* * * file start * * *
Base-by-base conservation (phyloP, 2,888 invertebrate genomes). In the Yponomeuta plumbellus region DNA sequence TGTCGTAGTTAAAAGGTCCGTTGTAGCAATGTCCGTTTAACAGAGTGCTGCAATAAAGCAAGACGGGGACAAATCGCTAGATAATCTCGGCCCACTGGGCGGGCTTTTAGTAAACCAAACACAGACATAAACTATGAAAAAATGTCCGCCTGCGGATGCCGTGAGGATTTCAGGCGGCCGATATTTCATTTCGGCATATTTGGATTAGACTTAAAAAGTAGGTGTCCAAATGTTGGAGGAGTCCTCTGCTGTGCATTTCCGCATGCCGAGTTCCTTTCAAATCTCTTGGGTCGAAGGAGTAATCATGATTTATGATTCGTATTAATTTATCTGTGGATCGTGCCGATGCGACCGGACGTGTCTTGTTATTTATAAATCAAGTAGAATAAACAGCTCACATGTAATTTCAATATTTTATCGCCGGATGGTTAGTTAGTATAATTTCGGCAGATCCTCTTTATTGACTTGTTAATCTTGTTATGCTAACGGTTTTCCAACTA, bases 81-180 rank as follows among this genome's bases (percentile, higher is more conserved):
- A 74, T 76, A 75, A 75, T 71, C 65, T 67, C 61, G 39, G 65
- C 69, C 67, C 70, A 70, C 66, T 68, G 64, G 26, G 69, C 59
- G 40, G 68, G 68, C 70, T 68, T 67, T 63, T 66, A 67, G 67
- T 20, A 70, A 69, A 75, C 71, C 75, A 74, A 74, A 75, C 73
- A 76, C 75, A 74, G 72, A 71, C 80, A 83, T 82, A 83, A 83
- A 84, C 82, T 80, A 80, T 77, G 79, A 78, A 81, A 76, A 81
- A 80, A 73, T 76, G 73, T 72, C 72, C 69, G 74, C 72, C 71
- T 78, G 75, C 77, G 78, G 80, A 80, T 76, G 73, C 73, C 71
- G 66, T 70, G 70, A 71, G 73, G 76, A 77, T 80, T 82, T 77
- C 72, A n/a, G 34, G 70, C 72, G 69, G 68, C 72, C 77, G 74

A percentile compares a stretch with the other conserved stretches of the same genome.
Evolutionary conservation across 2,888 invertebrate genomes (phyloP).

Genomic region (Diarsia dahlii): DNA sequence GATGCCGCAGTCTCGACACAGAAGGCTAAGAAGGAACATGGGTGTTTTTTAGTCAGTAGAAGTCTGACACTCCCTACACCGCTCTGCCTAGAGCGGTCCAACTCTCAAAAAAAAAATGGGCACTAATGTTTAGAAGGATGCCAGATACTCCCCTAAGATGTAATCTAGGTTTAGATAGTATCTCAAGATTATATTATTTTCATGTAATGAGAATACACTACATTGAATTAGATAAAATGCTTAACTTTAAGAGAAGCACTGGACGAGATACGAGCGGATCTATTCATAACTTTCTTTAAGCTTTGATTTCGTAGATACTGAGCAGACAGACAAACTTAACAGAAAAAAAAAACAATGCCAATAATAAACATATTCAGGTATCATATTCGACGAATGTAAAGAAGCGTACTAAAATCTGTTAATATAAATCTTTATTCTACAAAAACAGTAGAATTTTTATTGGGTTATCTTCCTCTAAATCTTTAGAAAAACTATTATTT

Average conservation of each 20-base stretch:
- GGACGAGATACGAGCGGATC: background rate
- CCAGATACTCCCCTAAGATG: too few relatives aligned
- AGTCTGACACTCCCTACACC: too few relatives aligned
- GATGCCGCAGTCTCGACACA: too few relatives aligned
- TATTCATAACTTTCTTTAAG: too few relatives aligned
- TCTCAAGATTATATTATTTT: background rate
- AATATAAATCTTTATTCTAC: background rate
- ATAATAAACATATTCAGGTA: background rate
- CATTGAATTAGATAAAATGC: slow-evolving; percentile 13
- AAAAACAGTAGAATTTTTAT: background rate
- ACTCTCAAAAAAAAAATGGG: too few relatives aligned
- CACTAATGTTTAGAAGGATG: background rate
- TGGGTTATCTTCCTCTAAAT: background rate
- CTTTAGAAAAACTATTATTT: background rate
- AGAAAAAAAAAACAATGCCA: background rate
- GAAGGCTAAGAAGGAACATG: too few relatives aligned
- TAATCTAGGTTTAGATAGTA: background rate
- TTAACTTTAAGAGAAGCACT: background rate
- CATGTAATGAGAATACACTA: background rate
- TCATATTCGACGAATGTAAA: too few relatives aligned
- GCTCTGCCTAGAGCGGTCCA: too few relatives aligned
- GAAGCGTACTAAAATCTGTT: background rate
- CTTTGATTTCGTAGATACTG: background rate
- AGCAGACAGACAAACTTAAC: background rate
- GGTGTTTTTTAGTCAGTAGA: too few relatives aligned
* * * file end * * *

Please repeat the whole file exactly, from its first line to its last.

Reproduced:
Base-by-base conservation (phyloP, 2,888 invertebrate genomes). In the Yponomeuta plumbellus region DNA sequence TGTCGTAGTTAAAAGGTCCGTTGTAGCAATGTCCGTTTAACAGAGTGCTGCAATAAAGCAAGACGGGGACAAATCGCTAGATAATCTCGGCCCACTGGGCGGGCTTTTAGTAAACCAAACACAGACATAAACTATGAAAAAATGTCCGCCTGCGGATGCCGTGAGGATTTCAGGCGGCCGATATTTCATTTCGGCATATTTGGATTAGACTTAAAAAGTAGGTGTCCAAATGTTGGAGGAGTCCTCTGCTGTGCATTTCCGCATGCCGAGTTCCTTTCAAATCTCTTGGGTCGAAGGAGTAATCATGATTTATGATTCGTATTAATTTATCTGTGGATCGTGCCGATGCGACCGGACGTGTCTTGTTATTTATAAATCAAGTAGAATAAACAGCTCACATGTAATTTCAATATTTTATCGCCGGATGGTTAGTTAGTATAATTTCGGCAGATCCTCTTTATTGACTTGTTAATCTTGTTATGCTAACGGTTTTCCAACTA, bases 81-180 rank as follows among this genome's bases (percentile, higher is more conserved):
- A 74, T 76, A 75, A 75, T 71, C 65, T 67, C 61, G 39, G 65
- C 69, C 67, C 70, A 70, C 66, T 68, G 64, G 26, G 69, C 59
- G 40, G 68, G 68, C 70, T 68, T 67, T 63, T 66, A 67, G 67
- T 20, A 70, A 69, A 75, C 71, C 75, A 74, A 74, A 75, C 73
- A 76, C 75, A 74, G 72, A 71, C 80, A 83, T 82, A 83, A 83
- A 84, C 82, T 80, A 80, T 77, G 79, A 78, A 81, A 76, A 81
- A 80, A 73, T 76, G 73, T 72, C 72, C 69, G 74, C 72, C 71
- T 78, G 75, C 77, G 78, G 80, A 80, T 76, G 73, C 73, C 71
- G 66, T 70, G 70, A 71, G 73, G 76, A 77, T 80, T 82, T 77
- C 72, A n/a, G 34, G 70, C 72, G 69, G 68, C 72, C 77, G 74

A percentile compares a stretch with the other conserved stretches of the same genome.
Evolutionary conservation across 2,888 invertebrate genomes (phyloP).

Genomic region (Diarsia dahlii): DNA sequence GATGCCGCAGTCTCGACACAGAAGGCTAAGAAGGAACATGGGTGTTTTTTAGTCAGTAGAAGTCTGACACTCCCTACACCGCTCTGCCTAGAGCGGTCCAACTCTCAAAAAAAAAATGGGCACTAATGTTTAGAAGGATGCCAGATACTCCCCTAAGATGTAATCTAGGTTTAGATAGTATCTCAAGATTATATTATTTTCATGTAATGAGAATACACTACATTGAATTAGATAAAATGCTTAACTTTAAGAGAAGCACTGGACGAGATACGAGCGGATCTATTCATAACTTTCTTTAAGCTTTGATTTCGTAGATACTGAGCAGACAGACAAACTTAACAGAAAAAAAAAACAATGCCAATAATAAACATATTCAGGTATCATATTCGACGAATGTAAAGAAGCGTACTAAAATCTGTTAATATAAATCTTTATTCTACAAAAACAGTAGAATTTTTATTGGGTTATCTTCCTCTAAATCTTTAGAAAAACTATTATTT

Average conservation of each 20-base stretch:
- GGACGAGATACGAGCGGATC: background rate
- CCAGATACTCCCCTAAGATG: too few relatives aligned
- AGTCTGACACTCCCTACACC: too few relatives aligned
- GATGCCGCAGTCTCGACACA: too few relatives aligned
- TATTCATAACTTTCTTTAAG: too few relatives aligned
- TCTCAAGATTATATTATTTT: background rate
- AATATAAATCTTTATTCTAC: background rate
- ATAATAAACATATTCAGGTA: background rate
- CATTGAATTAGATAAAATGC: slow-evolving; percentile 13
- AAAAACAGTAGAATTTTTAT: background rate
- ACTCTCAAAAAAAAAATGGG: too few relatives aligned
- CACTAATGTTTAGAAGGATG: background rate
- TGGGTTATCTTCCTCTAAAT: background rate
- CTTTAGAAAAACTATTATTT: background rate
- AGAAAAAAAAAACAATGCCA: background rate
- GAAGGCTAAGAAGGAACATG: too few relatives aligned
- TAATCTAGGTTTAGATAGTA: background rate
- TTAACTTTAAGAGAAGCACT: background rate
- CATGTAATGAGAATACACTA: background rate
- TCATATTCGACGAATGTAAA: too few relatives aligned
- GCTCTGCCTAGAGCGGTCCA: too few relatives aligned
- GAAGCGTACTAAAATCTGTT: background rate
- CTTTGATTTCGTAGATACTG: background rate
- AGCAGACAGACAAACTTAAC: background rate
- GGTGTTTTTTAGTCAGTAGA: too few relatives aligned